Having been raised in a culture of morbidity & mortality conferences where we scrutinize every decision and every action preceding a death or complication, having a chosen specialty whose goal is to salvage badly damaged bodies, and living in a world where these patients keep appearing in our trauma bays even when we speak up about gun violence, this self-doubt is common among us.

But sometimes we just needed to be reminded we are heroes who have chosen to run toward the audible bleeding so we can get up and go back to work the next day.

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The Miracle Worker Gets a Hug

The tension between the desire to provide the best care and the system putting up road blocks was building the entire day. As the surgeon advocating for my patient, it felt like the smoldering rapidly progressed to full on conflagration. And, yet the patient and his family were calm and filled with grace.

On morning rounds, I told my patient that his hernia remained reduced but there was an area along the bowel that had been stuck the prior evening that looked worrisome on CT scan. His vitals, exam, and blood work were reassuring, I explained. There was no imminent rush, no immediate threat to bowel or life. But, it made sense to get this done as soon as possible. The patient, and his wife at the bedside, understood. I had explained a clear set of options for what to do about the hernia depending on a) how the bowel looked when we put the cameras in and b) based on my understanding of his baseline co-morbidities. He was a smoker with a chronic cough that exacerbated his hernia. I spent a little bit of time counseling him that this might be an ideal time to quit. Anything to ameliorate the cough during the recovery process and beyond would reduce the chance of recurrence.

Those words “as soon as possible” resonated in my head as the wait for OR time dragged on all day.  Circumstances were at a systems level well beyond my control; the absence of an immediate life threat meant I had no real leverage other than rants about patient satisfaction and costs of prolonged length of stay. This meant nothing given that there were patients who truly needed life or limb saving interventions, including one of my own who arrived at 5pm with free air.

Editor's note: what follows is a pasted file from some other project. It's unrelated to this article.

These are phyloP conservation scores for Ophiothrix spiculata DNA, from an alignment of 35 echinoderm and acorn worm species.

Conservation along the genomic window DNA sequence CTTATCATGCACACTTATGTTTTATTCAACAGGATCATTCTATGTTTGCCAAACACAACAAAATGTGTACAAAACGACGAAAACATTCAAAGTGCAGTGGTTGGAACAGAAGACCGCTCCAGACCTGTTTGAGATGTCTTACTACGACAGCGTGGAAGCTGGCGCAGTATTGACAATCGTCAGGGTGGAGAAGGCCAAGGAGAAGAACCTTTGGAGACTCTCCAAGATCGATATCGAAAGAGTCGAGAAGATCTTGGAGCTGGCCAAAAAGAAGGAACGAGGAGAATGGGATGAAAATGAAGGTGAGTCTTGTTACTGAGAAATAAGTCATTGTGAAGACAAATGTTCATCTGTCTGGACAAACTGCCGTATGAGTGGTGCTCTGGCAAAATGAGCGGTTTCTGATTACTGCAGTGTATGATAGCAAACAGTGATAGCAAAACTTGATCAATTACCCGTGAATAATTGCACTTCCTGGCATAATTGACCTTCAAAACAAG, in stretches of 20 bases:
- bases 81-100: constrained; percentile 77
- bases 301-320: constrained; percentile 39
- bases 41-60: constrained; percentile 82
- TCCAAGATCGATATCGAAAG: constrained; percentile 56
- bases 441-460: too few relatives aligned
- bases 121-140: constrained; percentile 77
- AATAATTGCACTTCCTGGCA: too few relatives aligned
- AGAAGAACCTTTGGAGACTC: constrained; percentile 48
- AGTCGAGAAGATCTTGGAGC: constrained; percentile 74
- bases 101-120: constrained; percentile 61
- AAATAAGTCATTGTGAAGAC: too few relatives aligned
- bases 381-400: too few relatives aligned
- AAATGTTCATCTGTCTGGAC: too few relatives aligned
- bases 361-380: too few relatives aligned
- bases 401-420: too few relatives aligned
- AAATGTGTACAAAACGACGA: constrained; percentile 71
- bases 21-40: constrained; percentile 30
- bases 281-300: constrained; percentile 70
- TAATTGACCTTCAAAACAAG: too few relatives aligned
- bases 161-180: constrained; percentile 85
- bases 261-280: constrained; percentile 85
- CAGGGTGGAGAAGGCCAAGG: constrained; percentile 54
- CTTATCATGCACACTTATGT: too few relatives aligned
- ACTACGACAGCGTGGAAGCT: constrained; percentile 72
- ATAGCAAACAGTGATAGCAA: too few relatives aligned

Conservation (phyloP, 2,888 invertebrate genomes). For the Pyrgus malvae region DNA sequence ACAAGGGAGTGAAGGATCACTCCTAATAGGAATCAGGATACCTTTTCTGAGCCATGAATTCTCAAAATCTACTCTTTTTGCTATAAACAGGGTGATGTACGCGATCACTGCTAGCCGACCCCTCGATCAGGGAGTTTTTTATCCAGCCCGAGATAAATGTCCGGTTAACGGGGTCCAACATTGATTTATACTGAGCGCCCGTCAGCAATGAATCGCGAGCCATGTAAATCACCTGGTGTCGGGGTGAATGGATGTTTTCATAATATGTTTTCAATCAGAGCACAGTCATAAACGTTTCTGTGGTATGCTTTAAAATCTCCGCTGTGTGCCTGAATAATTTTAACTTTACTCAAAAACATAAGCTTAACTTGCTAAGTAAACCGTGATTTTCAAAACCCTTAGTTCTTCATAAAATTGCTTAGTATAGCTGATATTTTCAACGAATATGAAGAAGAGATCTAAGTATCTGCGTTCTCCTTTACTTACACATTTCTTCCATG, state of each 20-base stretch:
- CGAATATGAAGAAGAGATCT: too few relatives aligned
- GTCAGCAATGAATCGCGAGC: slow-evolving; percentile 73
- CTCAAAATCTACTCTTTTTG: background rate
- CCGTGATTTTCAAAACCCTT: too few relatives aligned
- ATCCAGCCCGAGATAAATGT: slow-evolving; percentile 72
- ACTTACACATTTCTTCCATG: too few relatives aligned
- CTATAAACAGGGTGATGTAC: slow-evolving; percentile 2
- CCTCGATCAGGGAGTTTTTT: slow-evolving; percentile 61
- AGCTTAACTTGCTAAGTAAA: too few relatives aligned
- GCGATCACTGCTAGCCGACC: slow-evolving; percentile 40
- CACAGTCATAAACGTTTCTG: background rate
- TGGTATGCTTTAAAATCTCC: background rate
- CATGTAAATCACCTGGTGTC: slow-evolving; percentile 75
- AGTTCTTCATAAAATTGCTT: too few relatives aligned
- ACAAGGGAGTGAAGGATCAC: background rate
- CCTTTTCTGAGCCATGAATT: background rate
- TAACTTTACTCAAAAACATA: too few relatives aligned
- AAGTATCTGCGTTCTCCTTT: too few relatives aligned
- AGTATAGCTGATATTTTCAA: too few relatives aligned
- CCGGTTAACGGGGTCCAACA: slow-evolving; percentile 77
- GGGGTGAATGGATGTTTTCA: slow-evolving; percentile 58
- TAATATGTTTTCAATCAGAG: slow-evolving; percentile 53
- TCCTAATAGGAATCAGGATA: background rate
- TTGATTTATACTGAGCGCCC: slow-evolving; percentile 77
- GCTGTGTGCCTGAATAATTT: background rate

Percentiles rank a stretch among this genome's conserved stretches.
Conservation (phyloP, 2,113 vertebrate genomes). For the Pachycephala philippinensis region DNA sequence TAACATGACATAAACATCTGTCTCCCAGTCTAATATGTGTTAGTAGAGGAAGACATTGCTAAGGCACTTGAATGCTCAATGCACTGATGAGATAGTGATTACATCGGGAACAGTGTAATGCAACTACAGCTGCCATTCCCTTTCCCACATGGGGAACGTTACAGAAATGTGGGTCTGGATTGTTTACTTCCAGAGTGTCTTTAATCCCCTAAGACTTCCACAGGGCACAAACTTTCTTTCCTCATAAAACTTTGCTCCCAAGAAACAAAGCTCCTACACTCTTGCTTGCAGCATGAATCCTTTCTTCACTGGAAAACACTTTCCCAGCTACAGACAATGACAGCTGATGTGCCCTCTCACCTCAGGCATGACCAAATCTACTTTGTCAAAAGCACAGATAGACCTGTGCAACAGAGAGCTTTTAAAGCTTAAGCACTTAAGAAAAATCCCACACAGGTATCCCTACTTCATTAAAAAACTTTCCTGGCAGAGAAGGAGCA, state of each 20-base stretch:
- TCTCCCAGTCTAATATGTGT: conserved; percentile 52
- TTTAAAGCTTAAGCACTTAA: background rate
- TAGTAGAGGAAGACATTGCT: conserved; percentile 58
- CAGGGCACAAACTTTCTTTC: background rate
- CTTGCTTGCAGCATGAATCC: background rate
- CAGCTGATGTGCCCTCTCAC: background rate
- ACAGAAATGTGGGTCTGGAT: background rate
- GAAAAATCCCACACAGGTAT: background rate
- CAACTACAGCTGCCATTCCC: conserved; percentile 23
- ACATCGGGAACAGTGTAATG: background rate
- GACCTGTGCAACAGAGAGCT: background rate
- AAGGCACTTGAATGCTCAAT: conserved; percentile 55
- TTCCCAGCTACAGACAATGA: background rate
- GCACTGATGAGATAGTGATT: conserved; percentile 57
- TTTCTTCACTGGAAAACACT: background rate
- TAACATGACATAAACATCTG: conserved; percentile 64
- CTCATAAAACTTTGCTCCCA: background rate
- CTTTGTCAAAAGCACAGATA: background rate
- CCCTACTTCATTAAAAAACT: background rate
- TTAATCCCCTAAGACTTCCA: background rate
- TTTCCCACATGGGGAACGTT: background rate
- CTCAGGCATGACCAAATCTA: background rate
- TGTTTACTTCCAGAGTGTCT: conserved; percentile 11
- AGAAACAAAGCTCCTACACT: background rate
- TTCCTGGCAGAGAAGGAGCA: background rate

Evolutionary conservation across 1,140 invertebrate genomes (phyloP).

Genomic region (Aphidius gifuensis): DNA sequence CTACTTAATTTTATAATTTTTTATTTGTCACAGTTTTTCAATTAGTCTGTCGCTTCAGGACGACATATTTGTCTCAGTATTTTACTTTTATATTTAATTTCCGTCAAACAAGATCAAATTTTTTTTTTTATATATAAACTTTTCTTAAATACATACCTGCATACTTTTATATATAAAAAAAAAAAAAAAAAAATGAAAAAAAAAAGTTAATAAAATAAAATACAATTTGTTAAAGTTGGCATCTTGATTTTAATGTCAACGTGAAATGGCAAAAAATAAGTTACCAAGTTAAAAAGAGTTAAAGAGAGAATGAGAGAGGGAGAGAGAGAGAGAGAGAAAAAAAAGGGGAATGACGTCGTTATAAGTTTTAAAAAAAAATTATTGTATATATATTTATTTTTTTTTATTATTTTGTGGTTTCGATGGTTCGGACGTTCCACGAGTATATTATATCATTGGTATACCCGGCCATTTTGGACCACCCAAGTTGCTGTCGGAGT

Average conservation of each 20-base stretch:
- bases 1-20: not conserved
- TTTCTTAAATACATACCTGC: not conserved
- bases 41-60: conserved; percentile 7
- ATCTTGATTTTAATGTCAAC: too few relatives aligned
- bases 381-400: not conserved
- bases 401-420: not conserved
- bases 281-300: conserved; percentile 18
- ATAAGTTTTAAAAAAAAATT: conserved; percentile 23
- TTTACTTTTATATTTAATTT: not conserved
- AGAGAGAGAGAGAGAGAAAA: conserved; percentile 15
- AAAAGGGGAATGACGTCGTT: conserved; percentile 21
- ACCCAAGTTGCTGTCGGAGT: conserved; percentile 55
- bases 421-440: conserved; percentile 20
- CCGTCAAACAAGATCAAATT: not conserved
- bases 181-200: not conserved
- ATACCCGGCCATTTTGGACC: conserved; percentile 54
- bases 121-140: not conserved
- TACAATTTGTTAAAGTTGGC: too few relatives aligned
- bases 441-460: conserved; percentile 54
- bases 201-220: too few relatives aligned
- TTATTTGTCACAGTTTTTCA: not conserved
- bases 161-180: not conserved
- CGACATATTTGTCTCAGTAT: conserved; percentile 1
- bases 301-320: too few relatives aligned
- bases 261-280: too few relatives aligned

This patient was too stable.

I had run up to his bedside a few times during the day with updates to the effect of “not sure yet…but you continue to look good…as soon as possible” He and his family–thankfully–were remarkably affable while I was becoming more and more agitated at the OR inefficiency in between urgent cases.

[I could write a dissertation on OR efficiency, or lack of it. And, certainly this is not a problem limited to my workplace. But that’s not what this blog is about.]

I was not on call that night. The OR could finally accommodate the case in the late evening. It went as well as could have been expected. The bowel looked great. The patient got the best case scenario of the options I had presented to him some 16 hours previously.

When I went to talk to the patient’s wife afterward in the waiting area it was almost midnight. She was exhausted from a day of anticipation. From two hours of anxiously waiting while her husband was in the OR. She gave me a giant hug and thanked me so profusely for sticking by him. “I know you have been here since so early this morning,” she said. In the moment of that most genuine embrace, the fire went out and the frustration of the day slipped away.

The next day, in preparation for discharge, the patient was exuberant. “You’re a miracle worker doc!” he exclaimed. “I’m done with the butts now. Forever. Thanks to you. And you fixed my hernia. You’re a miracle worker.”

It took me a while to figure it out since it’s been forever since someone referred to cigarettes as butts to me. The miracle was not that I fixed the hernia. It was that for the first time in 50 years he was motivated to quit smoking. His wife would stop too, she told me that day.

It was a tough day at work but this lovely couple thought I was a miracle worker deserving of a hug despite it all. No anger. No bitterness. Just genuine gratitude, a case that went textbook well, and some preventative medicine to boot. What more could a beleaguered surgeon ask for?

[Posted with patient’s permission.]